Hayden gets fuel sales tax check

$25,000 from YVRA fuel sales was less than expected


— Hayden has received a check for sales tax revenue from airport fuel sales, but the amount is less than half what town officials expected.

The town estimated that it was owed $60,000 to $70,000 for commercial fuel sales at Yampa Valley Regional Airport during the last three months of 2008, Town Manager Russ Martin said last month. The town received about $25,000 in sales taxes and penalties, Finance Director Lisa Dowling said Wednesday.

"We got a check for $12,680 and then we get an automatic distribution, and I get the reports monthly, and we saw there was a lot of penalties for the back months, which make up the difference," Dowling said.

The smaller check contributes to already low sales tax revenues.

The town expects to receive 30 percent less sales tax revenue than it did in 2008, Dowling said. Officials already made cuts aligning with an expected 15 percent decrease in sales tax income, Dowling said, adding that town staff members have been asked to find more cuts.

"We should get most of our sales tax revenues in the big months of December, January, February, March and then our revenues go down from the airport, so our percentage is less," Dowling said.

The town had hoped for more revenue from those fuel sales.

ConocoPhillips took over commercial fuel sales at YVRA last fall. It paid sales tax to the Colorado Department of Revenue, which held the money because of confusion about where it was supposed to go.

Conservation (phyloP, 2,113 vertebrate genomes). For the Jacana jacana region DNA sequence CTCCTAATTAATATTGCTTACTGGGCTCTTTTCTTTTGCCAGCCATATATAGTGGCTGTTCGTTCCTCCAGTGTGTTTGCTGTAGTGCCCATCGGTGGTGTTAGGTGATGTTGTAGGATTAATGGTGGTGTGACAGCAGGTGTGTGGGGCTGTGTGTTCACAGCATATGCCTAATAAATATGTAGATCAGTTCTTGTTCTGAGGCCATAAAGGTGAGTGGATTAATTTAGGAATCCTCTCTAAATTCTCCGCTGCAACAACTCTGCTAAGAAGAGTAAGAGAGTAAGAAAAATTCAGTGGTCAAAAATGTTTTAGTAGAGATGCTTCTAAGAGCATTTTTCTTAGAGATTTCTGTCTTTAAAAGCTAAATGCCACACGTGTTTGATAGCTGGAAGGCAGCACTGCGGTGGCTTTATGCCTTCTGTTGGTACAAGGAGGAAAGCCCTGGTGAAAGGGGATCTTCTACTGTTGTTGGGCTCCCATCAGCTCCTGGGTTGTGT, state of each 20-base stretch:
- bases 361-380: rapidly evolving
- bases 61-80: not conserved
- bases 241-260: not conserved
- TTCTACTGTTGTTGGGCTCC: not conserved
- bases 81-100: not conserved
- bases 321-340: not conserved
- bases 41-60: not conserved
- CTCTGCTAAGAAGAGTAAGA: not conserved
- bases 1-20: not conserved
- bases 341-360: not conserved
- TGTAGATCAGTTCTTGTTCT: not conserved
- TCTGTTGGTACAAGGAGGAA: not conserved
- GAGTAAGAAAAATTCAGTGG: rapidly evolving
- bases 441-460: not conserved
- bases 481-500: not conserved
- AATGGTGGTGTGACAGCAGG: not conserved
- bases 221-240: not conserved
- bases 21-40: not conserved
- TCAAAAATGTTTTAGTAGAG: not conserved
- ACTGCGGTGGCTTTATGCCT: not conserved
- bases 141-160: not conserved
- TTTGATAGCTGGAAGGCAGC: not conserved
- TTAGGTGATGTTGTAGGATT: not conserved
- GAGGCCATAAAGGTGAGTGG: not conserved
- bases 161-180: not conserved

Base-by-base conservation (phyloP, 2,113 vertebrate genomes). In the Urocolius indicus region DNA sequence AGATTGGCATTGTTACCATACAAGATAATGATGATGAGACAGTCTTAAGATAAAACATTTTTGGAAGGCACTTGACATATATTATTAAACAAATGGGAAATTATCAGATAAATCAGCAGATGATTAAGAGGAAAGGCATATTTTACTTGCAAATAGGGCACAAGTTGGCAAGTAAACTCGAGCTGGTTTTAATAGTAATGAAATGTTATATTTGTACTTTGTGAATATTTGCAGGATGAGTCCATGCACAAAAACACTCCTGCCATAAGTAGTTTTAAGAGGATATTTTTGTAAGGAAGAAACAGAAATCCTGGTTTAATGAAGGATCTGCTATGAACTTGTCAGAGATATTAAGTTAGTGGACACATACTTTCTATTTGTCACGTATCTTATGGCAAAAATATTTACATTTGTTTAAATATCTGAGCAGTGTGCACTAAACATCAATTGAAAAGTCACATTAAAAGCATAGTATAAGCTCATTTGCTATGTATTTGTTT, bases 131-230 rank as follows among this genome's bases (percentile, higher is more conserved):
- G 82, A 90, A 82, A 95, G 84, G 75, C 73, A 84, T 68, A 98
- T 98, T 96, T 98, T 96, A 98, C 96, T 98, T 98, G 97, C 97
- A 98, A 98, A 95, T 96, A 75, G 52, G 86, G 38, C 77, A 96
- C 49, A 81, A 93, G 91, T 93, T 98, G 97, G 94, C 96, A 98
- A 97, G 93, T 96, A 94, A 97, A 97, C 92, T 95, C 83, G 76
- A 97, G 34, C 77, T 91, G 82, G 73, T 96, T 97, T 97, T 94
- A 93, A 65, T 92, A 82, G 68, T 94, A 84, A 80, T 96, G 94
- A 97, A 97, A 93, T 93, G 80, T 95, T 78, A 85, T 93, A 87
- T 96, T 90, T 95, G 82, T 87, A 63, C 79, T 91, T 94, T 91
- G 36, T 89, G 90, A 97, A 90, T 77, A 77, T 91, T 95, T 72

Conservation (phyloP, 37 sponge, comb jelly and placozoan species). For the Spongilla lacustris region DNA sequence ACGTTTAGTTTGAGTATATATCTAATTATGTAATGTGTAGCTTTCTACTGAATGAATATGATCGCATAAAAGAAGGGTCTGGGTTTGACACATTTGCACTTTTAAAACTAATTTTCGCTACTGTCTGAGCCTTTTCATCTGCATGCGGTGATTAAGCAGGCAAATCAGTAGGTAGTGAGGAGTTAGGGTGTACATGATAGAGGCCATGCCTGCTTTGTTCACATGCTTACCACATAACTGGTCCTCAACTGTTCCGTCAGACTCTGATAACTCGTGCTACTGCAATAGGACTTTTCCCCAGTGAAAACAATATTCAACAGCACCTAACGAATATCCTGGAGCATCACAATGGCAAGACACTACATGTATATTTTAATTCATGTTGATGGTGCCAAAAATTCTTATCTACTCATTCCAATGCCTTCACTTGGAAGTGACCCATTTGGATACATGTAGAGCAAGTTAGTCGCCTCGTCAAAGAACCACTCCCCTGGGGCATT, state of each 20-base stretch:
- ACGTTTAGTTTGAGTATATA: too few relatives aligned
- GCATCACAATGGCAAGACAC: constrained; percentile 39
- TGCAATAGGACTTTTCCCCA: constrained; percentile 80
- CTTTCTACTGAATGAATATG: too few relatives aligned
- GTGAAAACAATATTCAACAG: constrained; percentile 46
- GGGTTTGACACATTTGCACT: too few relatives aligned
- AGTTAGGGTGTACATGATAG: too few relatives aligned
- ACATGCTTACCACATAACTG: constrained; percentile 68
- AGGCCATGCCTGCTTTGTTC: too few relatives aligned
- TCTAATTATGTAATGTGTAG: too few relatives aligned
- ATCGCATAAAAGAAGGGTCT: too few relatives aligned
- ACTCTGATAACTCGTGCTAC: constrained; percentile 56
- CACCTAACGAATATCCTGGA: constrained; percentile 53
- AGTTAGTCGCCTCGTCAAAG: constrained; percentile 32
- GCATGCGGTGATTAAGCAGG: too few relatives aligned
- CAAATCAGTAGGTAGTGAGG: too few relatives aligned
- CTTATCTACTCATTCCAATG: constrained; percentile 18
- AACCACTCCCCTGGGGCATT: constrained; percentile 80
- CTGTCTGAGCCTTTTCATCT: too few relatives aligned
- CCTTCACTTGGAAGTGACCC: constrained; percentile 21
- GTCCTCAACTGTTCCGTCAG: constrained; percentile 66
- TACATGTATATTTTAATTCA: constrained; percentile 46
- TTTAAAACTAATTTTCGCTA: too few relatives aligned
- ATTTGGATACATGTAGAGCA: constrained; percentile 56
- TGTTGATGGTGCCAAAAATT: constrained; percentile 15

ConocoPhillips paid its taxes in full, spokesman Bill Stephens said. For its first three months, the company had kinks in its reporting system that resulted in those payments not getting disbursed, he said. ConocoPhillips has changed systems and resolved the problems, he said.

"We did all along make the payments," Stephens said. "It's just that it was not properly credited to Hayden."

Hayden officials have confirmed that everything's run smoothly since Jan. 1.

The town has requested an audit of ConocoPhillips to make sure the amount remitted is correct, Dowling said.

The town expected $60,000 to $70,000 based on fuel sales in previous years, Dowling said. Officials also noted reports that Galaxy Aviation, the fixed-base operator that sells fuel to private aircraft, sold more fuel Dec. 27 than had ever been sold in a day for private aviation at YVRA.

"We would just feel more comfortable knowing that those numbers are correct based on the number of gallons of jet fuel sold," Dowling said. "We know the amount of flights increased. : Jet fuel is sold for a lower amount per gallon, but we're still not convinced it's that much lower per gallon to make up the difference."

State revenue officials told the town they planned to audit ConocoPhillips, which could take 36 months, she said.

"The audit will tell all, and we can't make assumptions until that's done," Dowling said.

Stephens said he couldn't reach anyone to confirm whether an audit was happening.

"If an audit is called for, certainly we'll cooperate," Stephens said. "No question about it; our policy is to comply."

Revenue Department spokesman Mark Couch said state law prohibited him from confirming or commenting on audits of specific taxpayers. He would not comment on the ConocoPhillips situation.

"Paying taxes is not always as easy as people might think," Couch said. "A lot of people think it's as simple as writing a check and paying it in, and especially when it gets to large sums and large corporate types of taxes with multiple jurisdictions involved, it gets particularly complicated."


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